Food Plot Site Selection - Selecting the proper site for your food plots is very important and one should consider many important factors when selecting a site.
First we should discuss where not to establish food plots. Avoid areas which can be seen from nearby highways which tempt poaching or shooting from public roads. Avoid areas too close to the hunting lodge or camp grounds which will likely not be used by your deer very often during hunting season. Avoid planting near your right of ways within the hunting track if you will be driving hunters close to their hunting spots. Avoid planting plots within view of other plots.
Now we will discuss good locations for your food plots. The size of your hunting tract determines how many food plots you should consider. Basically 1 or 2 percent of total property should be food plot area if you intend to use these plots to help your herd and utilize them for hunting. So, every hundred acres should have a one or two acre food plot. These can be natural clearings in the woods or open areas near ponds or creeks. Try and find a secluded location with low natural vegetation, with adequate moisture and sunlight for at least half the day. Remember each group of deer have their own feeding range and they don’t venture far from this area – usually about one hundred acres for six to eight doe. Bucks may move within several different doe home ranges during rut. So, hopefully you can identify the various home ranges and plant a food plot within each home range. Many state game and fish departments will do a deer survey of your hunting tract and give you a report. These reports usually identify different home ranges with the approximate number of deer inhabiting the range.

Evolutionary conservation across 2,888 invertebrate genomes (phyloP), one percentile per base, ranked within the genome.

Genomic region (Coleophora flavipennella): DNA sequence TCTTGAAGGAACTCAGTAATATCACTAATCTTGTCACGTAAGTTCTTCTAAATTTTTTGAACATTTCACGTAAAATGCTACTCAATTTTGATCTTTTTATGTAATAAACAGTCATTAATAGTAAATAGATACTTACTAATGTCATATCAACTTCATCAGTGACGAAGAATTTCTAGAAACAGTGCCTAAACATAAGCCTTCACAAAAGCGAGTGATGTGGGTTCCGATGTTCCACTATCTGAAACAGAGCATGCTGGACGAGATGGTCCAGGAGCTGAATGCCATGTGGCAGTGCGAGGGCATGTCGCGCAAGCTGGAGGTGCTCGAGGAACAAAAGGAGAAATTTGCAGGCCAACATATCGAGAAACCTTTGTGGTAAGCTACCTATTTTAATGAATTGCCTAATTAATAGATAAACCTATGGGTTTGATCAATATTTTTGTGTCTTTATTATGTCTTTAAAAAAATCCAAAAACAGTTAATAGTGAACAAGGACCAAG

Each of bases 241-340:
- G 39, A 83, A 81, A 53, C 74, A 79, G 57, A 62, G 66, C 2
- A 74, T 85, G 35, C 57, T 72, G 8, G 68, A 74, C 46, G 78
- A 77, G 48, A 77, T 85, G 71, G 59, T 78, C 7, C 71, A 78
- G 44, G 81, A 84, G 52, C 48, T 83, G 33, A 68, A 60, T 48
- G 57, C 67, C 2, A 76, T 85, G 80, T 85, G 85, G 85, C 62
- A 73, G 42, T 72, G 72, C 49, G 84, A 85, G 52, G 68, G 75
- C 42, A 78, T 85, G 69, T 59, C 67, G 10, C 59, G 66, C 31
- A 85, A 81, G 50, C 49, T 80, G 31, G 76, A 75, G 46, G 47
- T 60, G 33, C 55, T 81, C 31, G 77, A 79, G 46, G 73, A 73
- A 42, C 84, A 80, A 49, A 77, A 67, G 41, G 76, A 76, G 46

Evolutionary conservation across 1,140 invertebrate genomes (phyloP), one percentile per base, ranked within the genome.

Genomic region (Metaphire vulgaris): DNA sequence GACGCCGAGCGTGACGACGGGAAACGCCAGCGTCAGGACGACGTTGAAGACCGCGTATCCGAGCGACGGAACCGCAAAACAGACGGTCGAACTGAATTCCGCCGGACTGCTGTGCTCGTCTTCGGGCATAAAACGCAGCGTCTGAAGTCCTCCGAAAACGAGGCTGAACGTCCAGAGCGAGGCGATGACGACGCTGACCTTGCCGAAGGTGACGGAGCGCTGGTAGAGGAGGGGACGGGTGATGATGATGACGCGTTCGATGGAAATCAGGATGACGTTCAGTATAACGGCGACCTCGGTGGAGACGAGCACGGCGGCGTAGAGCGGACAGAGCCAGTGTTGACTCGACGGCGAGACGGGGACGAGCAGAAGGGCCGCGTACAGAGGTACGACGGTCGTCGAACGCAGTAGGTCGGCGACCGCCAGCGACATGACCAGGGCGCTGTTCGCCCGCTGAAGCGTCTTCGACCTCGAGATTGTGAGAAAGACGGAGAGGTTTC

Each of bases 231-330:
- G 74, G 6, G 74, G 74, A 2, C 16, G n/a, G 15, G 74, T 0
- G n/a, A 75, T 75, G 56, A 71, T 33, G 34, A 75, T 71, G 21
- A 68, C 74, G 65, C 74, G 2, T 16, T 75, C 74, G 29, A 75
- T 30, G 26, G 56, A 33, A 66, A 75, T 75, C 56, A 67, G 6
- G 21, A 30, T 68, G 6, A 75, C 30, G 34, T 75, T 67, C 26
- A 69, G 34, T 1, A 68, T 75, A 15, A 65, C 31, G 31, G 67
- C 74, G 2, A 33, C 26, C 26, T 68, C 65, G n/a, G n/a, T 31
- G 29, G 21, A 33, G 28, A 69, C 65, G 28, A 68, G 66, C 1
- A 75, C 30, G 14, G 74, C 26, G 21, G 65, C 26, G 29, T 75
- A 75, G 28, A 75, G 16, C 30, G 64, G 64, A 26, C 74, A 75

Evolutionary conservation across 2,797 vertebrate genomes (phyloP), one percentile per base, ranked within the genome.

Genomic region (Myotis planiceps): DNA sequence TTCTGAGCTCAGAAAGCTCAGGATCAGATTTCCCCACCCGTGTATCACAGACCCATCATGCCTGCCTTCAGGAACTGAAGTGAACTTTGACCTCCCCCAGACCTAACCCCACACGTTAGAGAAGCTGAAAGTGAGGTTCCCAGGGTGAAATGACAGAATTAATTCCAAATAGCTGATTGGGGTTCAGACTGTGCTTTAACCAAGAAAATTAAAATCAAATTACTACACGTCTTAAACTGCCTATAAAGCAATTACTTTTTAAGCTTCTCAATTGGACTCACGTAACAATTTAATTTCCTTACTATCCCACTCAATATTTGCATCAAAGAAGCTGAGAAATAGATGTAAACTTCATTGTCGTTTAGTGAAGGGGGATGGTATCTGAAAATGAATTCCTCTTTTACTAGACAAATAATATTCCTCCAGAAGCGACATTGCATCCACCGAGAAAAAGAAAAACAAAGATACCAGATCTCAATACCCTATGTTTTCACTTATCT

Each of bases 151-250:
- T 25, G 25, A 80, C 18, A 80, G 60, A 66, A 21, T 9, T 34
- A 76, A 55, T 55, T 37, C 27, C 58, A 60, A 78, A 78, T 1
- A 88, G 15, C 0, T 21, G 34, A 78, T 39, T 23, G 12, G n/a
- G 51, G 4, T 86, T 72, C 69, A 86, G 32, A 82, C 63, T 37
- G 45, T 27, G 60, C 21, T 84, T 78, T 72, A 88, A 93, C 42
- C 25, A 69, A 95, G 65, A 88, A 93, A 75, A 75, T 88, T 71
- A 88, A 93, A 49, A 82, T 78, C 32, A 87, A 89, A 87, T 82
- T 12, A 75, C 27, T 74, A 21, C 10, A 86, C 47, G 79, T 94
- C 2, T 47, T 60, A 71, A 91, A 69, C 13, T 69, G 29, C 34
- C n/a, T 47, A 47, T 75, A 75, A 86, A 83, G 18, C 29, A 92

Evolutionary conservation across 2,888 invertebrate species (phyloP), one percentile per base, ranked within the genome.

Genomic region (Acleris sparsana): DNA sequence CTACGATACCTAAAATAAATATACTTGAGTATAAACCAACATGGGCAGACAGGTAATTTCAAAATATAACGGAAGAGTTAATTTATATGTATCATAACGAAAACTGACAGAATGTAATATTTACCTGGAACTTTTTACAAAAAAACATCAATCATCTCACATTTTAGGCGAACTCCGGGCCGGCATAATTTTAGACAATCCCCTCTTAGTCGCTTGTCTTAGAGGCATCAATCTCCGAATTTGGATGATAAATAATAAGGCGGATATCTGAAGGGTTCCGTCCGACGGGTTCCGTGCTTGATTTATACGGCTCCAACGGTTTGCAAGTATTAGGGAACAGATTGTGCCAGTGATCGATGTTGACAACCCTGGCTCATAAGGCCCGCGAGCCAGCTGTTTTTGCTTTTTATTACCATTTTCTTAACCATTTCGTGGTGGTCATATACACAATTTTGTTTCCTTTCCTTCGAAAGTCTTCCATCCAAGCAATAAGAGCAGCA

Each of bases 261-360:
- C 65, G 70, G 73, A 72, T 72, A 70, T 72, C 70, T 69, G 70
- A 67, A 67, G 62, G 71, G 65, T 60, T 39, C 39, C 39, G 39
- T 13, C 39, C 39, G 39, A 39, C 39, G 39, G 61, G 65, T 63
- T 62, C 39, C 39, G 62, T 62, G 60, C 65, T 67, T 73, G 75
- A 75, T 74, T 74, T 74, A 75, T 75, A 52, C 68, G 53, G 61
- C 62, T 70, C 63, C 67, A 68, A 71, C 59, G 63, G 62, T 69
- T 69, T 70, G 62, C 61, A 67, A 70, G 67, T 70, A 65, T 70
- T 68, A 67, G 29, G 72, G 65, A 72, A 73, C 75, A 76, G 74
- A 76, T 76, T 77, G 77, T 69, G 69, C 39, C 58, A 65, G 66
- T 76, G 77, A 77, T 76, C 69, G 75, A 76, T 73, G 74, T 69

Determine the size of the plot you want to establish – 207’ X 207’ is one square acre. Of course the plot does not have to be square – they can be any shape you desire or any natural opening. If you intend to farm these plots (cultivate them with tractors and harrows) then accessibility with farm equipment plays a role in selecting the area for your plots. If you intend to no-till some areas then those areas can be more secluded. Do not think you have to clear the entire opening to plant your plot, you should leave a lot of the natural cover scattered around your plot such as briars, clumps of trees, palmetto, and just plant around these which will provide some security to your deer. When using a no-till method don’t be concerned about natural vegetation or native weeds. Many of these grasses and weeds are native foods to your deer and when you inter-seed them with your food plot species and fertilize the area you will find the deer browsing the native species too. The plot doesn’t have to be pretty; it needs to be effective by attracting deer and turkeys. Please feel free to contact us for any questions about your food plots at 1-800-552-1027.
CEO & President
Hancock Farm & Seed Co., Inc.